Staff Engagement in Readers' Advisory Service in the Public Library

Date of Award


Degree Name

Ed.D. in Leadership for Organizations


Department of Educational Administration


Corinne Brion


Readers' advisory, a library service where library workers connect patrons with their next read, has historically been considered a core responsibility of public library workers. Competing and increasing priorities, along with a long-held preference for reference work, has resulted in many library workers feeling less confident and engaged with readers' advisory work. This critical research study sought to better understand how, if at all, public library staff engaged with readers' advisory services and how, if at all, library leadership could support front-line staff provide this service. Additionally, this study sought to better understand the relationship between library administration and the professional development needs of front-line staff through a networked care (Barnes, 2015) lens. In this two-phase qualitative action research study, participants at a multi-location public library system in Northeast Ohio were surveyed and interviewed about their confidence and engagement with readers' advisory. Findings indicated that few library workers utilized established, purchased readers' advisory resources (such as journals and databases) and instead relied on crowd-sourcing and peer assistance. Findings also indicated an ambiguity with readers' advisory best practices and professional development in general. Support in the form of time, money, and staffing aligned in the interviews with prior research. A multiple phase professional development intervention plan was designed and outlined in the final chapter of this work. The professional development plan focused on shoring up the skills of existing library staff while providing an outline for onboarding new employees to this work. Using a combination of organization created resources, database purchased resources, and a subject matter expert, this intervention approach could be used in other organizations.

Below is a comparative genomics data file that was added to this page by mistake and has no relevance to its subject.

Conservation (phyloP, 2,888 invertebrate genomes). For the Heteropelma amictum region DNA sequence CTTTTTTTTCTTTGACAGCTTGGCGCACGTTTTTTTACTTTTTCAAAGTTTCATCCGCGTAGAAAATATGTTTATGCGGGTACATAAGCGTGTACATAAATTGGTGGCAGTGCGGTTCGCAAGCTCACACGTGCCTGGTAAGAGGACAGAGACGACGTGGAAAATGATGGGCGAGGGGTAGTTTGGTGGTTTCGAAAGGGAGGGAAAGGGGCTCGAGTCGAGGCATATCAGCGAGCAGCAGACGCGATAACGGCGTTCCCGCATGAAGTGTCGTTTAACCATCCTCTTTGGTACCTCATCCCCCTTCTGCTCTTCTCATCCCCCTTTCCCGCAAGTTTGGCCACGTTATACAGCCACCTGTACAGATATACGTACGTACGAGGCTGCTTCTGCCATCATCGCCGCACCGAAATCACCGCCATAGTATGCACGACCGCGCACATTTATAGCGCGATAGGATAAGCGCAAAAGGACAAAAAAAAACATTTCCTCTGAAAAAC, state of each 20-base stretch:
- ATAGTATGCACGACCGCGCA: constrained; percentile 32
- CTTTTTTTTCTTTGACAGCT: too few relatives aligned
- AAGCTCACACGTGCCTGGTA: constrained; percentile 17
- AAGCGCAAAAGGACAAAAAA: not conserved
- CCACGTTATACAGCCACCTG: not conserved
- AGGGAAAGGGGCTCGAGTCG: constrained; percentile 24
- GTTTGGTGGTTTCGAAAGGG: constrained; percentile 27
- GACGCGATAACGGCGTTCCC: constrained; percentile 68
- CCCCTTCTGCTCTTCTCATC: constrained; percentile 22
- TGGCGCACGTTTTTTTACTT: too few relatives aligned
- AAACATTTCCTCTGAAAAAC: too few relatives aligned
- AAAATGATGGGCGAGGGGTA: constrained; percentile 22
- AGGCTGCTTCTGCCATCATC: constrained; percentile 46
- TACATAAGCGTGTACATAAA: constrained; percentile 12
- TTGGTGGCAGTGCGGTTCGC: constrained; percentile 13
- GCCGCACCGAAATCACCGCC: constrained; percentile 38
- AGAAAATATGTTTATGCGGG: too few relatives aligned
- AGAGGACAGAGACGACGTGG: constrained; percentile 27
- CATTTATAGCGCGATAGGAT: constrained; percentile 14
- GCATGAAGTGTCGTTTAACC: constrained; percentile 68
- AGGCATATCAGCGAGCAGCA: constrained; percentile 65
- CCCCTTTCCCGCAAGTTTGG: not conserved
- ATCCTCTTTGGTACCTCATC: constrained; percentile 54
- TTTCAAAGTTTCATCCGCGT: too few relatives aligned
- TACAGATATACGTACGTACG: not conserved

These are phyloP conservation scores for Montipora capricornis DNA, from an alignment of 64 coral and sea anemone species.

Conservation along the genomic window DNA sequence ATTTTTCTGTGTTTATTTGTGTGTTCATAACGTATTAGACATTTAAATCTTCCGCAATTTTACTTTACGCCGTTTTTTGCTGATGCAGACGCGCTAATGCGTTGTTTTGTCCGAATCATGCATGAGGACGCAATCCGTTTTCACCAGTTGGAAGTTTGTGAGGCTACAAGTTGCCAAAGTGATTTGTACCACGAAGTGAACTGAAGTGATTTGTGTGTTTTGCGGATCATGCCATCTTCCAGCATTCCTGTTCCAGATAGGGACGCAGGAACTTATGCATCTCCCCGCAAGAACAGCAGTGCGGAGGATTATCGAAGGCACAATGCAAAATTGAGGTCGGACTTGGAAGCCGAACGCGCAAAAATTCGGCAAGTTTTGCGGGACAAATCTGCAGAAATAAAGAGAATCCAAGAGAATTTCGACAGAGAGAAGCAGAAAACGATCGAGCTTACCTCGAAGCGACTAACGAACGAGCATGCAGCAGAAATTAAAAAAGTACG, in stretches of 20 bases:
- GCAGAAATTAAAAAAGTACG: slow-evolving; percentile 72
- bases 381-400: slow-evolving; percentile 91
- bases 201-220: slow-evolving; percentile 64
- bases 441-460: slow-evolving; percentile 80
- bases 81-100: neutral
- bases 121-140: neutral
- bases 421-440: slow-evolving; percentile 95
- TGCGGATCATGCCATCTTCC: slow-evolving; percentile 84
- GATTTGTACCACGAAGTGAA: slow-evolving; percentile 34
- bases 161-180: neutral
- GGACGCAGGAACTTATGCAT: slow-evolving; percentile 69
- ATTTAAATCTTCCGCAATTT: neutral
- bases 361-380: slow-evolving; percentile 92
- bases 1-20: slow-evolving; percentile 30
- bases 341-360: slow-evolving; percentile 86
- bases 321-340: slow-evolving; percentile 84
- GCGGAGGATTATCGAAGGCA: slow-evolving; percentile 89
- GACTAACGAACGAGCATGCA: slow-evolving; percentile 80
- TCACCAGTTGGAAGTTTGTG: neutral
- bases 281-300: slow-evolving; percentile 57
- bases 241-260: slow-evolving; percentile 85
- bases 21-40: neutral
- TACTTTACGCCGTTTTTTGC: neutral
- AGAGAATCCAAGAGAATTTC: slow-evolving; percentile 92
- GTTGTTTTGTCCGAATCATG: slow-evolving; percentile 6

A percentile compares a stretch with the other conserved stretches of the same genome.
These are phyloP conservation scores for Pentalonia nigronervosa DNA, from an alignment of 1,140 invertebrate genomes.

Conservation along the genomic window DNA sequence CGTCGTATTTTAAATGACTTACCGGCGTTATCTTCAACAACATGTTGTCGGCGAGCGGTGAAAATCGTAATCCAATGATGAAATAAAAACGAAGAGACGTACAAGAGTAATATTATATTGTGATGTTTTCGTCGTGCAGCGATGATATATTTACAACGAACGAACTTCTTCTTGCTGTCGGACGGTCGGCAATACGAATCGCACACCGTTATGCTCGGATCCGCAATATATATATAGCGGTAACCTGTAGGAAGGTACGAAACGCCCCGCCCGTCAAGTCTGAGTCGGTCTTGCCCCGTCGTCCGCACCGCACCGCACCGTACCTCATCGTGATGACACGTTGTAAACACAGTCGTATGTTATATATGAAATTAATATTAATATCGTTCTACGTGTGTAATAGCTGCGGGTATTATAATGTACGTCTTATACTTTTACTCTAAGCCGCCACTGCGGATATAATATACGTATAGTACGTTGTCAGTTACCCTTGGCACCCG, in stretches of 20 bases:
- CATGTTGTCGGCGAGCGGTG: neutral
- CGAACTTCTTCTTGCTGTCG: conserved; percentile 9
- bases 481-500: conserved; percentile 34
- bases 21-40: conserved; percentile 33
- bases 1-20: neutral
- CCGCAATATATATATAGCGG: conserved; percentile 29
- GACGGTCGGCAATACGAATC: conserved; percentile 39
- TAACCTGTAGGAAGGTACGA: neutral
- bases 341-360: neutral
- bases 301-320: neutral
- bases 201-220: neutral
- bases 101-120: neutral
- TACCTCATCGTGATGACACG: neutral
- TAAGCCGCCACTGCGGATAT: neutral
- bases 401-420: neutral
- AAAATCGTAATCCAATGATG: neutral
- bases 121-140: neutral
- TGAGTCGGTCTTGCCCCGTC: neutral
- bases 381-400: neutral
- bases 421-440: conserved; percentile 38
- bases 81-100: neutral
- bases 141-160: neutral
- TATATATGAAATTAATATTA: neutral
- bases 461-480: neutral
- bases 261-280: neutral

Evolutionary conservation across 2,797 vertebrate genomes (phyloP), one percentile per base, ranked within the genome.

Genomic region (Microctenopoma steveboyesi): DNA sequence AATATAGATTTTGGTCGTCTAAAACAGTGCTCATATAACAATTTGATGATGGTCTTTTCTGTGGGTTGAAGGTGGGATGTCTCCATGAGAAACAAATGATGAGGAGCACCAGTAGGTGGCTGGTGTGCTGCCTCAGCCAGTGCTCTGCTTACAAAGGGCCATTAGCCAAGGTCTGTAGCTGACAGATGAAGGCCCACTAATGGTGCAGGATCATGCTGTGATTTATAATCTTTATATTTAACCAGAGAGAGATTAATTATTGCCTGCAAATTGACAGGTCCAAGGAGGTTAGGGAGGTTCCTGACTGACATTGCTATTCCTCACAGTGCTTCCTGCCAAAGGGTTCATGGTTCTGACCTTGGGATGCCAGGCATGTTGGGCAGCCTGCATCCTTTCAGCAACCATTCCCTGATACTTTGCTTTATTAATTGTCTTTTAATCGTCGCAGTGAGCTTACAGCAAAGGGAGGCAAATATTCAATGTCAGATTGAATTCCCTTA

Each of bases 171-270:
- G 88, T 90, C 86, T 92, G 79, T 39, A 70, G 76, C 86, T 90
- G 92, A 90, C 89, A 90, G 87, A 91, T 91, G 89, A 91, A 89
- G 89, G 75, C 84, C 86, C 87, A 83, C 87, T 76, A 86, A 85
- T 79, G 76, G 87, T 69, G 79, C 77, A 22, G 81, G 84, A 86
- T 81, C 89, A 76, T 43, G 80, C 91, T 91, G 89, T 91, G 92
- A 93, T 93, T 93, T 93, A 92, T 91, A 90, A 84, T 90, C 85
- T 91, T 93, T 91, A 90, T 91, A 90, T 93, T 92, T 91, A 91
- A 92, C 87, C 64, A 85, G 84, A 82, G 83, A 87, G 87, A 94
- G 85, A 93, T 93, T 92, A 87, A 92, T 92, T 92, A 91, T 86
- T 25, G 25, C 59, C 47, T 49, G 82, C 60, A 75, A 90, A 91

Library Science, Organization Theory, Readers' advisory, public libraries, library leadership, professional development, action research

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